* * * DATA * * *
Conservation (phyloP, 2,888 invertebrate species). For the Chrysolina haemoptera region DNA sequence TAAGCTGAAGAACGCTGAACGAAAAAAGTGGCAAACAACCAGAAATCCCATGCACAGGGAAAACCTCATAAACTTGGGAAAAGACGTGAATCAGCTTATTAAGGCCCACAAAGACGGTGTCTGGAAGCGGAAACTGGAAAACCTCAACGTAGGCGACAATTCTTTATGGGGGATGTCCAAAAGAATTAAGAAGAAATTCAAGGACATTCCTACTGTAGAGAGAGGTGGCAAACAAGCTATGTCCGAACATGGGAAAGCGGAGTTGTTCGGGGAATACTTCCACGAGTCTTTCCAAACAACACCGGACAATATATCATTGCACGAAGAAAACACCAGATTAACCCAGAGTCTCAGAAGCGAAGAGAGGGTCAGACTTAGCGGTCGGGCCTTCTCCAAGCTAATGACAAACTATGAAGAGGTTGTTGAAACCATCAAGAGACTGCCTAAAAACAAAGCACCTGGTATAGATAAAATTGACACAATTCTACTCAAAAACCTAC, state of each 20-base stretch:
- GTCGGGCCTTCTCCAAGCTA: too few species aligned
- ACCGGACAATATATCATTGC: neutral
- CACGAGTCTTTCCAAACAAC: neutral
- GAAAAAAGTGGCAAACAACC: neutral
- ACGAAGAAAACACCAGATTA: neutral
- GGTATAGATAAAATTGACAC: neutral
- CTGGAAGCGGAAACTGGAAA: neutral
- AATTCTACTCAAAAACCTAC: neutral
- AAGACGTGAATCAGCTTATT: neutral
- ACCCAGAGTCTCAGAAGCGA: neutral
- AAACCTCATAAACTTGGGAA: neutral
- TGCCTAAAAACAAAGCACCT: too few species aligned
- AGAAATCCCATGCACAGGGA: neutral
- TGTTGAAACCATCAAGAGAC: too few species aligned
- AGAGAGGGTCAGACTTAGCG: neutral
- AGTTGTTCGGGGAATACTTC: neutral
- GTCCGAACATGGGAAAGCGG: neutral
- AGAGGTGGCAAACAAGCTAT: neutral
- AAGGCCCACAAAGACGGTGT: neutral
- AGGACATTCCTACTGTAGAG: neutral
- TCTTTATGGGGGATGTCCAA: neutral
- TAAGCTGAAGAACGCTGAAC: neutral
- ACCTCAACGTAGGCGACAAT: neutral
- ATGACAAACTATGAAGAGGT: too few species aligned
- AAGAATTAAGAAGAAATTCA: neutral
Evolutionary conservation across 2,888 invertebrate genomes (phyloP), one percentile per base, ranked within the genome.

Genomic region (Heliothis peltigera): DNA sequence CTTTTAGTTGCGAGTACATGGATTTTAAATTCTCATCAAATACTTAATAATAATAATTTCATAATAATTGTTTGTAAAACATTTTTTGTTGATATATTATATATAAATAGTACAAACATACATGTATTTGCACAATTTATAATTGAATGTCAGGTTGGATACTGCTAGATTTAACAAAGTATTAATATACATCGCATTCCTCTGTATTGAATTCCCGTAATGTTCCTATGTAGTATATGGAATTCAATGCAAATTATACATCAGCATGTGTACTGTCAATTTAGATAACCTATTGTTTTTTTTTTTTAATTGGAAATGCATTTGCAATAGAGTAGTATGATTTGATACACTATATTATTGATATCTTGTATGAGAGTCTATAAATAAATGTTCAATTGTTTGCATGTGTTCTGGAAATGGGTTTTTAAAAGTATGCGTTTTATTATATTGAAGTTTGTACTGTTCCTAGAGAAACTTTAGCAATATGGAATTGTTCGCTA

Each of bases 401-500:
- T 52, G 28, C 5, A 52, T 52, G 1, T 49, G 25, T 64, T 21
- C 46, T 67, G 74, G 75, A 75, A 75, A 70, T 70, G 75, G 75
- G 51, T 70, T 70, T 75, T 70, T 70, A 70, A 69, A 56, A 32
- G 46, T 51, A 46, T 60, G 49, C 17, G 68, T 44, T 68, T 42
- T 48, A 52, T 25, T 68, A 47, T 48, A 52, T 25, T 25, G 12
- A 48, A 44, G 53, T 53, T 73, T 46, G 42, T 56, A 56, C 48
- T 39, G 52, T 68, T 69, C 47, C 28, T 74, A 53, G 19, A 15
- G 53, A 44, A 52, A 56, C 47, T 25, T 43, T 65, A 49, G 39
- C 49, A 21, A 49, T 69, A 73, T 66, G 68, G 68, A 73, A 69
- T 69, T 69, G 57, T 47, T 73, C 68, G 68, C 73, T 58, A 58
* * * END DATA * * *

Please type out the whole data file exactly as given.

Conservation (phyloP, 2,888 invertebrate species). For the Chrysolina haemoptera region DNA sequence TAAGCTGAAGAACGCTGAACGAAAAAAGTGGCAAACAACCAGAAATCCCATGCACAGGGAAAACCTCATAAACTTGGGAAAAGACGTGAATCAGCTTATTAAGGCCCACAAAGACGGTGTCTGGAAGCGGAAACTGGAAAACCTCAACGTAGGCGACAATTCTTTATGGGGGATGTCCAAAAGAATTAAGAAGAAATTCAAGGACATTCCTACTGTAGAGAGAGGTGGCAAACAAGCTATGTCCGAACATGGGAAAGCGGAGTTGTTCGGGGAATACTTCCACGAGTCTTTCCAAACAACACCGGACAATATATCATTGCACGAAGAAAACACCAGATTAACCCAGAGTCTCAGAAGCGAAGAGAGGGTCAGACTTAGCGGTCGGGCCTTCTCCAAGCTAATGACAAACTATGAAGAGGTTGTTGAAACCATCAAGAGACTGCCTAAAAACAAAGCACCTGGTATAGATAAAATTGACACAATTCTACTCAAAAACCTAC, state of each 20-base stretch:
- GTCGGGCCTTCTCCAAGCTA: too few species aligned
- ACCGGACAATATATCATTGC: neutral
- CACGAGTCTTTCCAAACAAC: neutral
- GAAAAAAGTGGCAAACAACC: neutral
- ACGAAGAAAACACCAGATTA: neutral
- GGTATAGATAAAATTGACAC: neutral
- CTGGAAGCGGAAACTGGAAA: neutral
- AATTCTACTCAAAAACCTAC: neutral
- AAGACGTGAATCAGCTTATT: neutral
- ACCCAGAGTCTCAGAAGCGA: neutral
- AAACCTCATAAACTTGGGAA: neutral
- TGCCTAAAAACAAAGCACCT: too few species aligned
- AGAAATCCCATGCACAGGGA: neutral
- TGTTGAAACCATCAAGAGAC: too few species aligned
- AGAGAGGGTCAGACTTAGCG: neutral
- AGTTGTTCGGGGAATACTTC: neutral
- GTCCGAACATGGGAAAGCGG: neutral
- AGAGGTGGCAAACAAGCTAT: neutral
- AAGGCCCACAAAGACGGTGT: neutral
- AGGACATTCCTACTGTAGAG: neutral
- TCTTTATGGGGGATGTCCAA: neutral
- TAAGCTGAAGAACGCTGAAC: neutral
- ACCTCAACGTAGGCGACAAT: neutral
- ATGACAAACTATGAAGAGGT: too few species aligned
- AAGAATTAAGAAGAAATTCA: neutral
Evolutionary conservation across 2,888 invertebrate genomes (phyloP), one percentile per base, ranked within the genome.

Genomic region (Heliothis peltigera): DNA sequence CTTTTAGTTGCGAGTACATGGATTTTAAATTCTCATCAAATACTTAATAATAATAATTTCATAATAATTGTTTGTAAAACATTTTTTGTTGATATATTATATATAAATAGTACAAACATACATGTATTTGCACAATTTATAATTGAATGTCAGGTTGGATACTGCTAGATTTAACAAAGTATTAATATACATCGCATTCCTCTGTATTGAATTCCCGTAATGTTCCTATGTAGTATATGGAATTCAATGCAAATTATACATCAGCATGTGTACTGTCAATTTAGATAACCTATTGTTTTTTTTTTTTAATTGGAAATGCATTTGCAATAGAGTAGTATGATTTGATACACTATATTATTGATATCTTGTATGAGAGTCTATAAATAAATGTTCAATTGTTTGCATGTGTTCTGGAAATGGGTTTTTAAAAGTATGCGTTTTATTATATTGAAGTTTGTACTGTTCCTAGAGAAACTTTAGCAATATGGAATTGTTCGCTA

Each of bases 401-500:
- T 52, G 28, C 5, A 52, T 52, G 1, T 49, G 25, T 64, T 21
- C 46, T 67, G 74, G 75, A 75, A 75, A 70, T 70, G 75, G 75
- G 51, T 70, T 70, T 75, T 70, T 70, A 70, A 69, A 56, A 32
- G 46, T 51, A 46, T 60, G 49, C 17, G 68, T 44, T 68, T 42
- T 48, A 52, T 25, T 68, A 47, T 48, A 52, T 25, T 25, G 12
- A 48, A 44, G 53, T 53, T 73, T 46, G 42, T 56, A 56, C 48
- T 39, G 52, T 68, T 69, C 47, C 28, T 74, A 53, G 19, A 15
- G 53, A 44, A 52, A 56, C 47, T 25, T 43, T 65, A 49, G 39
- C 49, A 21, A 49, T 69, A 73, T 66, G 68, G 68, A 73, A 69
- T 69, T 69, G 57, T 47, T 73, C 68, G 68, C 73, T 58, A 58